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Aastrom Biosciences, Inc. (NASDAQ:ASTM), Ann Arbor, Mich., has announced the interim results from its feasibility clinical trial conducted with the Teknon Hospital Maxillofacial Clinic in Barcelona, Spain, to evaluate the use of Aastrom's Tissue Repair Cells (TRCs) for maxillary (upper jaw) bone reconstruction in 5 patients, completed to support placement of dental implants. The study results showed clinical safety, and that the TRC treatment sites all exhibited bone growth that was statistically significant and had the desired initial integration with preexisting bone.

An internal report of the clinical study, which provides more detailed information, has been filed on Form 8-K with the SEC. This report may also be accessed on Aastrom's website using the link:

The goal of this proof of concept, internally controlled clinical trial was to evaluate the safety and ability of TRCs -- a proprietary autologous bone marrow-derived stem cell product -- to increase bone height in the posterior maxilla (upper jaw) of 5 patients, who had severe bone loss in the region and minimal residual bone remaining. The patients were judged to have a poor prognosis with previously lost teeth due to periodontal disease and tooth decay, and additional risk factors that are known to compromise bone regeneration and preservation. These risk factors included many years of smoking, osteoporosis and advanced age. The intent of the TRC therapy was to help rebuild healthy bone so that there was enough bone to accommodate the length of the dental implants. A standard bone graft technique was used as an internal concurrent control on the other side of the maxilla.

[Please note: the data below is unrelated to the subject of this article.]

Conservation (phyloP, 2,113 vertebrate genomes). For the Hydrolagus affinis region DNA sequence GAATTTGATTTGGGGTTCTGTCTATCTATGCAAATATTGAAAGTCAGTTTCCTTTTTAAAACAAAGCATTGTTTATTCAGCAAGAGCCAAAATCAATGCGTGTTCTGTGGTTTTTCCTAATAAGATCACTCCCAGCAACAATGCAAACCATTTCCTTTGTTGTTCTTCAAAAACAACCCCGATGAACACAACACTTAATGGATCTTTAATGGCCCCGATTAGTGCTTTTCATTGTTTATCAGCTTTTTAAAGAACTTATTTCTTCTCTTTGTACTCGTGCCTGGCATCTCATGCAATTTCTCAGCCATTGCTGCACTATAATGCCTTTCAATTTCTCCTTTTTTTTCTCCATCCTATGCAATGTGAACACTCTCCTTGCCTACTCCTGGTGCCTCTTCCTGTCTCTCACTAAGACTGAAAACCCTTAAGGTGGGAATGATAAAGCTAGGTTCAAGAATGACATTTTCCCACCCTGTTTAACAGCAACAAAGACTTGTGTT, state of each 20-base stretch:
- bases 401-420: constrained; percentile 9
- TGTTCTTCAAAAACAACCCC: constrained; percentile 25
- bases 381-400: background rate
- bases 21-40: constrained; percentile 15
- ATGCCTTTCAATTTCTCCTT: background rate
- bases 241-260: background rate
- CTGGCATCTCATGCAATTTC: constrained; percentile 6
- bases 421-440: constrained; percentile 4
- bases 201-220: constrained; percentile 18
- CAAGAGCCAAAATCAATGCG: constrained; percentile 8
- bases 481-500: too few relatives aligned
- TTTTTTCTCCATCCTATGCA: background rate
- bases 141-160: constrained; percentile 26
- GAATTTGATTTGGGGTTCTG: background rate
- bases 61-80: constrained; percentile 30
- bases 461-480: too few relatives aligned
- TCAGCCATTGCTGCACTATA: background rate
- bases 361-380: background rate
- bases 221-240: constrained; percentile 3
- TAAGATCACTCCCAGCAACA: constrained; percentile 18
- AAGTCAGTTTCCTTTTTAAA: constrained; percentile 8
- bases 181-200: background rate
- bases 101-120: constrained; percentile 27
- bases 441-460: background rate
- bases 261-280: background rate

All of the primary outcomes described by the trial protocol were successfully achieved. Results showed that all 5 patients treated locally with Aastrom's TRCs, exhibited a statistically significant increase in bone height at the 3-month evaluation point, and the cell graft had started to integrate with the surrounding preexisting bone of the upper jaw by 4 months, with no cell-related adverse events. The results were obtained from radiographs, and from biopsies taken at the interface of the original bone and the new tissue. All patients went on to receive 3-4 dental implants on each side of their maxilla.

The study employed an internal concurrent control, in which the patients were treated on one side of the maxilla with the TRC test treatment added to a standard of care procedure, and on the other side with the control standard of care procedure, a mixture of platelet-poor plasma and commercial bone mineral matrix. There was a statistically significant difference in bone formation and quality between test and control sides. Bone height in the grafted area and integration of graft into surrounding bone were increased in the TRC test maxilla, when compared with control sites receiving standard of care treatment. Post-operative bruising and swelling observed at some (3/5) of the control sites, were not observed in the TRC treated maxillae (0/5). This is the second clinical bone graft trial to report that surgical sites treated with TRCs appear to exhibit less inflammation or swelling than sites treated without TRCs.